The Absolute Return Letter, April 2011: Confessions of an Investor

Monday, Apr 04 2011 by
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The Absolute Return Letter April 2011  Confessions of an Investor

“When models turn on, brains turn off.”

Til Schulman

I have been thinking a great deal about risk over the past couple of years. The depth of the financial crisis took many of us by surprise. I made mistakes. I am sure you made mistakes. In fact, the whole industry made mistakes, from which we should all learn. Whether we will is another story, but we should try.  Making those mistakes is all the more frustrating because I was aware of the dangers but, like most others, underestimated the magnitude. In fact I wrote about them – see for example the October 2007 Absolute Return Letter (Wagging the Fat Tail).

Now, let’s distinguish between trivial risk (say, the risk of the stock market going down 5% tomorrow) and real risk - the sort of risk that can wipe you out. The geeks call it tail risk, and James Montier provided an excellent definition of it in his recent paper, The Seven Immutable Laws of Investing, where he had the following to say:

“Risk is the permanent loss of capital, never a number. In essence, and regrettably, the obsession with the quantification of risk (beta, standard deviation, VaR) has replaced a more fundamental, intuitive, and important approach to the subject. Risk clearly isn’t a number. It is a multifaceted concept, and it is foolhardy to try to reduce it to a single figure.”

Following James’ line of thinking, let me provide a timely example of the complex nature of tail risk:

The Japanese disaster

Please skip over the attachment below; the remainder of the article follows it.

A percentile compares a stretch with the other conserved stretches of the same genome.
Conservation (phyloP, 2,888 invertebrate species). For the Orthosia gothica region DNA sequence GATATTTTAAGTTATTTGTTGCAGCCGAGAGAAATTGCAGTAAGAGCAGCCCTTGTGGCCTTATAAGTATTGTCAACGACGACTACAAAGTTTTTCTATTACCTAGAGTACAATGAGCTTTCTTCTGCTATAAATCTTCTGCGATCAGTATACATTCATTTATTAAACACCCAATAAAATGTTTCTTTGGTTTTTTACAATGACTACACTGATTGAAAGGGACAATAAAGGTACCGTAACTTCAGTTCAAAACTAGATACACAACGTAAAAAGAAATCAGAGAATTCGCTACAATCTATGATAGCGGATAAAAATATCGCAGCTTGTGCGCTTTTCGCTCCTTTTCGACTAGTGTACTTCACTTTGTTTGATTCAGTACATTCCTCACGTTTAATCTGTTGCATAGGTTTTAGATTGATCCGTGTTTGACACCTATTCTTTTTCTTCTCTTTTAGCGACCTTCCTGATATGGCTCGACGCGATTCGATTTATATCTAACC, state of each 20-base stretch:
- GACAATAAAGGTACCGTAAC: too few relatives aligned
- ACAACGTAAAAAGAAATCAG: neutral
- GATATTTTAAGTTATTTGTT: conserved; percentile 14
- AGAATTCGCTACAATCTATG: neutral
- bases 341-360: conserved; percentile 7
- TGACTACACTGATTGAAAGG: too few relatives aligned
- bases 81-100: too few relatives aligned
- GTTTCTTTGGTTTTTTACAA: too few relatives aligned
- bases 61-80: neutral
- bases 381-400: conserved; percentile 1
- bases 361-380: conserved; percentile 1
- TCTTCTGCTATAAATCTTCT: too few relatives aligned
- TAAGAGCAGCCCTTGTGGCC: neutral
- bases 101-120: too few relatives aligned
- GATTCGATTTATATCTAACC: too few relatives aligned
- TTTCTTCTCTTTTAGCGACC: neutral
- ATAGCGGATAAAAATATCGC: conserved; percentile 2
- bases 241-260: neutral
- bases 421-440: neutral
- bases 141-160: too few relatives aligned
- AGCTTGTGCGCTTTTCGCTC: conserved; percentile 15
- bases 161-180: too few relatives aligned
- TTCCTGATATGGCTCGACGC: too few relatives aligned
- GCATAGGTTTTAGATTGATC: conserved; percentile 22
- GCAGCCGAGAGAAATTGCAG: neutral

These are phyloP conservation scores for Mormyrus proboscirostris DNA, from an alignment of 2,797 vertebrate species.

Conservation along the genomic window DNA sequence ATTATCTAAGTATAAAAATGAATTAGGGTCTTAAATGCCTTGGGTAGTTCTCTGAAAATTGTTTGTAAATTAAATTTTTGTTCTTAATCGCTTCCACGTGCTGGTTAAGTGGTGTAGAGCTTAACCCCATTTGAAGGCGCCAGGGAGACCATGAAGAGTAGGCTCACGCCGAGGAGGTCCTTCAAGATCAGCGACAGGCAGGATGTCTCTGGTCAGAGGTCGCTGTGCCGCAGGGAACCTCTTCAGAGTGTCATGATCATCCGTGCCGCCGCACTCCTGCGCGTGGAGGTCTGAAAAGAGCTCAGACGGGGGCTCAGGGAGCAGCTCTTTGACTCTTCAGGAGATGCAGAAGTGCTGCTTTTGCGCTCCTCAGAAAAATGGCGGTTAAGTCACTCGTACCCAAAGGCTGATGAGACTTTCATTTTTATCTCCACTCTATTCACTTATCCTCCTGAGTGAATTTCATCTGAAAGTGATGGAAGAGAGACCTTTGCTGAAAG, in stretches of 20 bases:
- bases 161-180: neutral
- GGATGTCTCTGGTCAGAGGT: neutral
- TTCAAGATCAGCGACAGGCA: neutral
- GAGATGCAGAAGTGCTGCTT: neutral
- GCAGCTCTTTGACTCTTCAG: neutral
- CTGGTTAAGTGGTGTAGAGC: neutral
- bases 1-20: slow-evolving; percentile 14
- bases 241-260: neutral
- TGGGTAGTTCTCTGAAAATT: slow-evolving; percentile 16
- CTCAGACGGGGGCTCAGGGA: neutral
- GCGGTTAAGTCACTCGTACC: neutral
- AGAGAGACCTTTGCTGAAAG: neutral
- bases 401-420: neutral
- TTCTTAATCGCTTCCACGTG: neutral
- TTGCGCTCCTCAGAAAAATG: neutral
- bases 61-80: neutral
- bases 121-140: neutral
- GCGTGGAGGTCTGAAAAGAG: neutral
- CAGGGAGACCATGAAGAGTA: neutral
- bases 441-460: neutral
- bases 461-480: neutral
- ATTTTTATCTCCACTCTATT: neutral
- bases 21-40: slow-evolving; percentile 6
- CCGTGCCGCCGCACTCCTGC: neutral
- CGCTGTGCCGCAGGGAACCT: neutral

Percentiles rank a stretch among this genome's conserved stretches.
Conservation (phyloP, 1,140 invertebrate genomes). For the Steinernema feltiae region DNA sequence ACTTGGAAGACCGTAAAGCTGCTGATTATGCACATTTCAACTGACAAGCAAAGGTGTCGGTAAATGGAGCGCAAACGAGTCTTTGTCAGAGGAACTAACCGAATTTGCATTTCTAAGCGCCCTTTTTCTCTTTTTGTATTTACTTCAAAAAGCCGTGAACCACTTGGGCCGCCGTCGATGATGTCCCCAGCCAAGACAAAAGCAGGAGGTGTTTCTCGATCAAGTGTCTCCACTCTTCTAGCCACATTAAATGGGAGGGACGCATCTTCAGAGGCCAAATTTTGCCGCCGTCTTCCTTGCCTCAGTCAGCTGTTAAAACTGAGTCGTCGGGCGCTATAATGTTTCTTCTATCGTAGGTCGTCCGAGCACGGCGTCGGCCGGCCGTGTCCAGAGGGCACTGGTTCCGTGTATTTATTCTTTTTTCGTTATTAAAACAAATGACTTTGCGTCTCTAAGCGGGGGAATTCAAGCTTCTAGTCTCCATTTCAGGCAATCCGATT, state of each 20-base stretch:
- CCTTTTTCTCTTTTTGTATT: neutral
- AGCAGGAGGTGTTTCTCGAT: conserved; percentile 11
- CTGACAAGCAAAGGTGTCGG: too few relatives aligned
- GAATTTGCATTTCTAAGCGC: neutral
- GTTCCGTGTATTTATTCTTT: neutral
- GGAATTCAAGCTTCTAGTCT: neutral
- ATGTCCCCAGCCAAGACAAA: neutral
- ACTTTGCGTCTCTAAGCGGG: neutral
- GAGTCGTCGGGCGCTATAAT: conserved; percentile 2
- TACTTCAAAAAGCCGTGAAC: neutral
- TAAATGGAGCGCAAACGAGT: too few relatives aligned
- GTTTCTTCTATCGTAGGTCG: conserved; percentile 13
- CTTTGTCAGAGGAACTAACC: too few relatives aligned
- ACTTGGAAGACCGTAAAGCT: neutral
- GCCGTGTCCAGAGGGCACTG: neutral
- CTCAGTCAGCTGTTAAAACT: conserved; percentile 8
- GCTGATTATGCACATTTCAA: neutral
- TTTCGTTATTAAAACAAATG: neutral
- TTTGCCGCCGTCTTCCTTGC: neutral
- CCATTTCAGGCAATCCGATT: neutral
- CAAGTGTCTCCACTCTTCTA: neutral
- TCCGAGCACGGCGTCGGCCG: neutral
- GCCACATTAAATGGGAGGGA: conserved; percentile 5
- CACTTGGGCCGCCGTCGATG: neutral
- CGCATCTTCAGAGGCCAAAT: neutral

Contrary to common belief, the disaster at the Fukushima Daiichi nuclear power plant was not a direct result of the 9.0 earthquake which hit Northeastern Japan on 11 March. In fact, all 16 reactors in the earthquake zone, including the six at the Fukushima plant, shut down within two minutes of the quake, as they were designed to do. But Fukushima is a relatively old nuclear facility – also known as second generation - which requires continuous power supply to provide cooling (the newer third generation reactors are designed with a self-cooling system which doesn’t require uninterrupted power).

When the quake devastated the area around Fukushima, and the primary power supply was cut off, the diesel generators took over as planned, and the cooling continued. But then came the tsunami. Around the Fukushima plant was a protection wall designed to withstand a 5.2…

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Disclaimer:  

This material has been prepared by Absolute Return Partners LLP ("ARP"). ARP is authorised and regulated by the Financial Services Authority. It is provided for information purposes, is intended for your use only and does not constitute an invitation or offer to subscribe for or purchase any of the products or services mentioned. The information provided is not intended to provide a sufficient basis on which to make an investment decision. Information and opinions presented in this material have been obtained or derived from sources believed by ARP to be reliable, but ARP makes no representation as to their accuracy or completeness. ARP accepts no liability for any loss arising from the use of this material. The results referred to in this document are not a guide to the future performance of ARP. The value of investments can go down as well as up and the implementation of the approach described does not guarantee positive performance. Any reference to potential asset allocation and potential returns do not represent and should not be interpreted as projections.


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About Niels Jensen

Niels Jensen

Niels Clemen Jensen has nearly 30 years of investment banking and investment management experience. He began his career in Copenhagen in 1984 before moving to Sherson Lehman in London in 1986. In 1989 he joined Goldman Sachs and became co-head of its U.S. equity business in Europe in 1992, a post he held until 1996, when he joined Oppenheimer to manage its European business. In 1999 he re-joined Lehman Brothers, now in charge of European Wealth Management. In 2006 he was appointed Director of Trafalgar House Trustees Limited, advising one of the UK's leading corporate pension funds on its investment strategy. Niels founded Absolute Return Partners in 2002 and is its Managing Partner. He is a graduate of University of Copenhagen with a Masters Degree in economics. more »


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